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How much longer will this Capitals’ Stanley Cup window remain open?


WASHINGTON, DC - MARCH 09: Alex Ovechkin #8 of the Washington Capitals talks with teammates Nicklas Backstrom #19 and T.J. Oshie #77 before a face-off against the New Jersey Devils in the first period at Capital One Arena on March 09, 2021 in Washington, DC. (Photo by Patrick McDermott/NHLI via Getty Images)

NHLI via Getty Images

Barring some sort of unforeseen blockbuster move in the coming weeks, it seems as if the Capitals are prepared to enter next season with largely the same roster they had during the 2020-21 season.

Evgeny Kuznetsov has not been traded.

T.J. Oshie did not end up in Seattle. Actually, nobody ended up in Seattle after they sent a second-round pick to the Kraken to reacquire goalie Vitek Vanecek (Seattle’s initial pick).

Alex Ovechkin re-signed, as expected, and the rest of the team’s core remains in place.

The only real changes have been to trade Brenden Dillon to Winnipeg for two second-round draft picks and allow Michael Raffl to leave in free agency. Otherwise, it is the exact same team. That is not necessarily a bad thing. (We’ll see what happens with Zdeno Chara, a current UFA)

[Related: Every free agent signing by all 32 NHL teams]

It is a very good team. Excellent, even. A team that finished this past season tied for first place in its division and over the past three seasons has the third best points percentage in the league behind only the Lightning and Bruins.

But it is also a team that has lost in the First Round of the playoffs three years in a row, winning just two total games the past two years. If you break each series down individually you can easily explain each of them away. In 2019 they were coming off a Stanley Cup run and lost an overtime Game 7 to an on-the-rise Hurricanes team that was just starting to become a contender. Nobody should fault them for that. The next year was the bubble year where, quite honestly, no result should be overanalyzed. Things were weird. Then this past season they got a brutal opening round draw against one of the best teams in the league (Bruins). Sometimes somebody is just better than you on the ice. It happens.

But three years without a series win for a franchise that had won at least won series (including a Cup) in each of the previous four years is still a little eye-opening. Especially given the success the team has had during the regular season, so it is understandable that sweeping changes are not viewed as necessary.

This is an old team

If there is a concern for the short-term future in terms of a “Stanley Cup window” it is the simple fact that this is one of the oldest rosters in the NHL. And when it comes to the skaters it is really not even close to the rest of the leaggue. As rosters stand right now the Capitals are the only team in the league whose forwards and defense both have an average age of 30 or older. Most teams sit in the 26-28 range for both groups, and there are only one or two other groups in the entire league over 30 years of age.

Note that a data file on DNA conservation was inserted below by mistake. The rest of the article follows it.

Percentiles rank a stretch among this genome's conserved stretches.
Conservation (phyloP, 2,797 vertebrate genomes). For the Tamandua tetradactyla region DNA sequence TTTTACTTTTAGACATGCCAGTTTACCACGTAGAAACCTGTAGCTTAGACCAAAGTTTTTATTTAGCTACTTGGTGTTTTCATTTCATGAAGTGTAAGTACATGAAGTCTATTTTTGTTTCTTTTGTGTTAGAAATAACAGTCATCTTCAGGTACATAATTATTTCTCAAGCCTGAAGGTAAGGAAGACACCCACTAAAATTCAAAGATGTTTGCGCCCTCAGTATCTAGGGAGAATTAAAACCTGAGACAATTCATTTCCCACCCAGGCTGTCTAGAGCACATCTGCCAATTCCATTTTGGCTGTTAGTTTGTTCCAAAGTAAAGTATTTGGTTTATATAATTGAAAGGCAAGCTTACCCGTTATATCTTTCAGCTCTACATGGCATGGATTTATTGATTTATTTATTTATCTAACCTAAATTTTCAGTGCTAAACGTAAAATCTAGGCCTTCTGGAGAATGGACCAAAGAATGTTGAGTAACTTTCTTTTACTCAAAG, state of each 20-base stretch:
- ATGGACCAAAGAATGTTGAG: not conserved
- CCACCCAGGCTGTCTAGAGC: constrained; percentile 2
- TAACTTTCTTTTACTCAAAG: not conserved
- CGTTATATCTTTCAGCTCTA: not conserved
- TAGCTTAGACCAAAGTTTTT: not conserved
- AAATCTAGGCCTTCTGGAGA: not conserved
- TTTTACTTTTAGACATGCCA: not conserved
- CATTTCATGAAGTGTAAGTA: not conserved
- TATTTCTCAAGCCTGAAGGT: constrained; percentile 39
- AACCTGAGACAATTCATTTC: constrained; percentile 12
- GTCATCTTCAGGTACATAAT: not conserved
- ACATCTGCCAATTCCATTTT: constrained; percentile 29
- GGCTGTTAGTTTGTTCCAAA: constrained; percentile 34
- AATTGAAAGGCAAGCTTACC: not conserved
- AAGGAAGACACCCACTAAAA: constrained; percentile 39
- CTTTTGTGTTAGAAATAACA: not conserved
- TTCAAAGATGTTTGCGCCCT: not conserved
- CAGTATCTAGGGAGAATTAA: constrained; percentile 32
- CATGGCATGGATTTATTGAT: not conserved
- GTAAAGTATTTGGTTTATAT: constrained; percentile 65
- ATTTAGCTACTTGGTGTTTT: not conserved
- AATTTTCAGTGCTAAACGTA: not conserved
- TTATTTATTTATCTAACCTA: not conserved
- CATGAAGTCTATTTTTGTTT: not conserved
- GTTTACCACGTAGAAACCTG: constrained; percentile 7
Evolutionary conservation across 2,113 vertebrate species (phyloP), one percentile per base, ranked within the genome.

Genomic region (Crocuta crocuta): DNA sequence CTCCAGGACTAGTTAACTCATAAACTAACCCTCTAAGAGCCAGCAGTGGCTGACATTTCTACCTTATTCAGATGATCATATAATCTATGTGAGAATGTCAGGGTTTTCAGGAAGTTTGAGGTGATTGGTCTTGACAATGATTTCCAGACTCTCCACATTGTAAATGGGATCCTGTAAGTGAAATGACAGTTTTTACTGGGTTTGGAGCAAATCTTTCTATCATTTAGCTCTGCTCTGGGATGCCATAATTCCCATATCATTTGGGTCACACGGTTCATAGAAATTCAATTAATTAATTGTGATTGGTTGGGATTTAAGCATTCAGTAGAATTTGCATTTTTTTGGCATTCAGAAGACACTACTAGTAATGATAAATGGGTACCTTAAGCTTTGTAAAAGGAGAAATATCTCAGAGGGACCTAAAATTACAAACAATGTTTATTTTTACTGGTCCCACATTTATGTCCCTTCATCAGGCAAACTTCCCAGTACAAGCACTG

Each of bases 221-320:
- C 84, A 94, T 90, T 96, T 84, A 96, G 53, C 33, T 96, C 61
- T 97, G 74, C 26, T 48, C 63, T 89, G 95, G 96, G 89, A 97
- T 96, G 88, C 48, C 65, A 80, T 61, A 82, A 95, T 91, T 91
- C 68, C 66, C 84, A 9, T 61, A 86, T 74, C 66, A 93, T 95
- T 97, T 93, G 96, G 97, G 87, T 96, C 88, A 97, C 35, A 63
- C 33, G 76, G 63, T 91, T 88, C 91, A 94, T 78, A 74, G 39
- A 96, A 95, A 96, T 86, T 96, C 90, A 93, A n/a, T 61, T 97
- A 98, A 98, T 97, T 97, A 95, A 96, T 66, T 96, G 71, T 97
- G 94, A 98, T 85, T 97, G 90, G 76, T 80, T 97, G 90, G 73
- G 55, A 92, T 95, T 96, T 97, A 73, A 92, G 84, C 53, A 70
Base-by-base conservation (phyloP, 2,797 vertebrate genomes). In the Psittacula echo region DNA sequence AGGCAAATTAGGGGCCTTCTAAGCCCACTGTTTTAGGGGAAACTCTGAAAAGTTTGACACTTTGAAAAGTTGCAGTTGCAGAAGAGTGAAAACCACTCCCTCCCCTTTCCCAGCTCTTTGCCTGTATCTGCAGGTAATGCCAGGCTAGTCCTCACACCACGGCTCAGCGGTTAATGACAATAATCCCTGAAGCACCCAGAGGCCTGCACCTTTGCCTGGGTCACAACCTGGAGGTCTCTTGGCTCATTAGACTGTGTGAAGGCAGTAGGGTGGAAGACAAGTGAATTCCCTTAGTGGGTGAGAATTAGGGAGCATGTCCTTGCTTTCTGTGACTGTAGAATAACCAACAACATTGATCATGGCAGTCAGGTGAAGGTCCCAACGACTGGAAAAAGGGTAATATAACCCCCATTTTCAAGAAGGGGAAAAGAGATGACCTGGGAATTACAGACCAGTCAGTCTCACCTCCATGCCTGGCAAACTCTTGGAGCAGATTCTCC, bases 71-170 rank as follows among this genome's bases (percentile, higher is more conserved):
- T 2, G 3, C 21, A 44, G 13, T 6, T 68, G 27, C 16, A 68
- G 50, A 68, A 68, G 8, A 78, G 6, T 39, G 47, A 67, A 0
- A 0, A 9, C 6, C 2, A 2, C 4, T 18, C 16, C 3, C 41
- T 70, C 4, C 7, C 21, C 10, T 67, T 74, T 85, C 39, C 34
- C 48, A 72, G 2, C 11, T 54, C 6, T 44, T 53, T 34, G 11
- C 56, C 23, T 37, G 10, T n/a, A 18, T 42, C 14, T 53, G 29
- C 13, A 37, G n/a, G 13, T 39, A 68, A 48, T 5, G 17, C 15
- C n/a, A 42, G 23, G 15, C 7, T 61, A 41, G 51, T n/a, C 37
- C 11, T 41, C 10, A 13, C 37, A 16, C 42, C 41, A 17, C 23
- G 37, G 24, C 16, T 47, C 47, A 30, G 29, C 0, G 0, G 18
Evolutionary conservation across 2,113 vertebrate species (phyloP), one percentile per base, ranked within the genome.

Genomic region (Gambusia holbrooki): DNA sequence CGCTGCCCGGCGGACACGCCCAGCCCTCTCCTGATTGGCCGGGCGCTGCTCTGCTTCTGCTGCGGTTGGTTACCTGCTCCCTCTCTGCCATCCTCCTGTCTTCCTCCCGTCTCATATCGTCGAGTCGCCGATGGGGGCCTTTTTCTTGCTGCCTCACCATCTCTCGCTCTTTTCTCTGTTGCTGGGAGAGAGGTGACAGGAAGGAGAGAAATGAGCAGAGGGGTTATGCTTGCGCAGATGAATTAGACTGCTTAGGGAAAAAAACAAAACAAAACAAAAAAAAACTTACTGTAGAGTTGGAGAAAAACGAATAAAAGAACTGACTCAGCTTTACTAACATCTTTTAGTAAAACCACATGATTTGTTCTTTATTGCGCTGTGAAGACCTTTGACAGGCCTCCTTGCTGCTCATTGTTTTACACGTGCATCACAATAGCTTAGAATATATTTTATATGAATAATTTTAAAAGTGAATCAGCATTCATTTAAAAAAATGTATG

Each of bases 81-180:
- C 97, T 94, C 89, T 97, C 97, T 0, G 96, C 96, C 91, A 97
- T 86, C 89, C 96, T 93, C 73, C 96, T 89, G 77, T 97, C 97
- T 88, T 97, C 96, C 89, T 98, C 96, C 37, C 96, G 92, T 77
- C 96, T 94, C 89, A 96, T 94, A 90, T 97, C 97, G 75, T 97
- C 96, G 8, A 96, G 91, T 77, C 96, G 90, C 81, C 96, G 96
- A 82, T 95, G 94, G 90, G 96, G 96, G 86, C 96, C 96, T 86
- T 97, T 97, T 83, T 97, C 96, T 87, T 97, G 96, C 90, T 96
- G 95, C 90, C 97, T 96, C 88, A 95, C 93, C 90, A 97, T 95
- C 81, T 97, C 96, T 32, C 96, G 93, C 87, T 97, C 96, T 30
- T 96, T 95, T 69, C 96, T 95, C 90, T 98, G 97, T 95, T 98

Not only that, every defender currently under contract and on the NHL roster is over the age of 30. That is an old group by NHL standards.

The only forwards on the team currently under contract that are under the age of 29 are Tom Wilson (27), Anthony Mantha (26), and Daniel Sprong (24).

[Related: Tom Wilson’s undeniable impact on Metropolitan Division]

Age is obviously far from the only deciding factor into whether or not a team wins, but it is at least somewhat of a factor. Older players are not as productive as they decline, they get injured more, they are not in their prime, they are not as fast. There is a reason teams that win the Cup and go deeper into the playoffs are not usually among the oldest teams in the league. They usually have an average in the 27-28 range.

Given all of that you cannot help but wonder if this is sort of a “one more run” with this current group. They are obviously not getting any younger, and there is going to have to be a point where some changes have to be made if they keep losing in the First Round of the playoffs.

Kuznetsov and the goalies will be the X-factors

Even with all of the aforementioned concerns there are two things that can dramatically change the shape of the Capitals’ season.

The first is Kuznetsov rebounding and once again being an impact player. Even though his name was floated in trade speculation for a while it should not be a major surprise that he is still on the roster. Or if he opens the season on the roster. Trading him right now would be a massive risk for the Capitals because the return would almost certainly fail to match the potential impact he can still make. Yeah, he has struggled (by his standard) the past two years. He has seemingly been a source of frustration for the organization at times. But he is still Evgeny Kuznetsov, he still has impact ability, and trading him now would have been a lowest possible value move, especially given his remaining contract. Who is paying a premium price for that right now?

You do not want to move that guy for pennies on the dollar and then watch him return to being a point-per-game impact player for somebody else.

Along with (apparently) bringing back Kuznetsov, the Capitals also seem prepared to use the same goaltending duo of Vanecek and Ilya Samsonov. There was nothing really wrong with the way they played a year ago, but they were not game-changers, either. Samsonov is the player with the potential, but we have not yet consistently seen it. He is still only 24 years old and has only 48 games of NHL experience on his resume. He is far from a finished product. If he becomes the player the Capitals have hoped he could be, that changes a lot. Combine that with Kuznetsov returning to form and suddenly an old, very good team could again be a major threat come playoff time.